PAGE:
While hotel investors are interested in the information contained in the sales comparison approach, they usually do not employ this approach in reaching their final purchase decisions. Factors such as the lack of recent sales data, the numerous insupportable adjustments that are necessary, and the general inability to determine the true financial terms and human motivations of comparable transactions often make the results of this technique questionable. The sales comparison approach is most useful in providing a range of values indicated by prior sales;

however, reliance on this method beyond the establishment of broad parameters is rarely justified by the quality of the sales data. The market-derived capitalization rates sometimes used by appraisers are susceptible to the same shortcomings inherent in the sales comparison approach.

Cost Approach

The cost approach may provide a reliable estimate of value in the case of new properties, but as buildings and other improvements grow older and begin to deteriorate, the resultant loss in value becomes increasingly difficult to quantify accurately. Most knowledgeable hotel buyers base their purchase decisions on economic factors such as projected net income and return on investment. Because the cost approach does not reflect these income-related considerations and requires a number of highly subjective depreciation estimates, this approach is given minimal weight in the hotel valuation process. Since the cost approach is seldom appropriate for valuing hotels, it will not be covered in this chapter.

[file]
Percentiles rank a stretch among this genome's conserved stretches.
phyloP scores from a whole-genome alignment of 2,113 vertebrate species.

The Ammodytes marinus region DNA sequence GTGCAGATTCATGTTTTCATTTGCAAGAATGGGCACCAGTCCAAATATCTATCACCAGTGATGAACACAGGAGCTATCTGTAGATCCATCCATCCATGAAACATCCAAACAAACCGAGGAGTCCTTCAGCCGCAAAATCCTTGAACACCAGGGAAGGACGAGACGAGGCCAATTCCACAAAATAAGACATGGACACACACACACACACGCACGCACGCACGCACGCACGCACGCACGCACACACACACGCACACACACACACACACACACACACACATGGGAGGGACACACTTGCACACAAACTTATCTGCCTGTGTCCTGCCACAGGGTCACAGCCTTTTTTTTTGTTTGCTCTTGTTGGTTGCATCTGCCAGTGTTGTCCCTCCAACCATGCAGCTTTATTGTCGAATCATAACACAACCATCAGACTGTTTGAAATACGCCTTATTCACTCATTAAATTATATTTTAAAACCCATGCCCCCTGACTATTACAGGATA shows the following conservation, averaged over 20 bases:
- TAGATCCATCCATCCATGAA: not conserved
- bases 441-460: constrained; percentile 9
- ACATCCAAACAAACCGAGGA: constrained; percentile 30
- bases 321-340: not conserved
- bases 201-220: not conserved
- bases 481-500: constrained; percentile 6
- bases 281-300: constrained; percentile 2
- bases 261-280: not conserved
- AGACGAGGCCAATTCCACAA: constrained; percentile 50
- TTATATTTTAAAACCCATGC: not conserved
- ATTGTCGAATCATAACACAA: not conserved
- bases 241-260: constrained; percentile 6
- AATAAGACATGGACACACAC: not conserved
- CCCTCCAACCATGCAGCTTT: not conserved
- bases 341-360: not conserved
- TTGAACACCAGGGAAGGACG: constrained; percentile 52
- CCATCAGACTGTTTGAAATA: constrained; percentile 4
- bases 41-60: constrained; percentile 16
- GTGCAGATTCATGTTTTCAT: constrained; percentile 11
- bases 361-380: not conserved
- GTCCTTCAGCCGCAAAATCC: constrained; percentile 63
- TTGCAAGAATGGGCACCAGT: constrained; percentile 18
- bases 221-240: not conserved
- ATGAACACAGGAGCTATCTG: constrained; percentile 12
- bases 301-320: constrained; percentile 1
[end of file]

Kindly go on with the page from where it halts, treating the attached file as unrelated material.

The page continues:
Case Study Example and Valuation Techniques ---The fictiona1300-roorn Eldridge Hotel is an upscale property in an urban market catering to the needs of business travelers and moderate-size groups. The Eldridge was constructed in 1990 in a growing area of a major city located in the southern half of the United States. The property has a restaurant and deli with 200 seats, and a club and lobby bar with 120 combined seats. Meeting space totals 20,000 square feet and includes a grand ballroom, two executive boardrooms, and several breakout rooms. Recreational facilities include an indoor/outdoor pool with whirlpool, an exercise room, stearn rooms, and a locker facility. The property is the newest hotel in its competitive set. The property was constructed using superior materials and workmanship and has been maintained in above-average condition. The property was recently renovated and shows no signs of distress or deferred maintenance. The Eldridge has traditionally been an average competitor, achieving average daily rates and occupancy virtually in the middle of its competitive set. Given the slow but steady growth in demand and the lack of new competition in the past nine years, recent occupancy rates have been very strong. However, one new hotel and a conversion from a mid-price to an upscale hotel are expected to open in 1999, increasing the number of rooms in the upscale sub-market by 10 percent. In addition, one new project is rumored to be ready to break ground. These factors combine to produce an outlook for a near-term drop in market occupancy as the new properties gain their fair share of the upscale market. The occupancy situation is expected to improve in five years, as demand grows to catch the supply.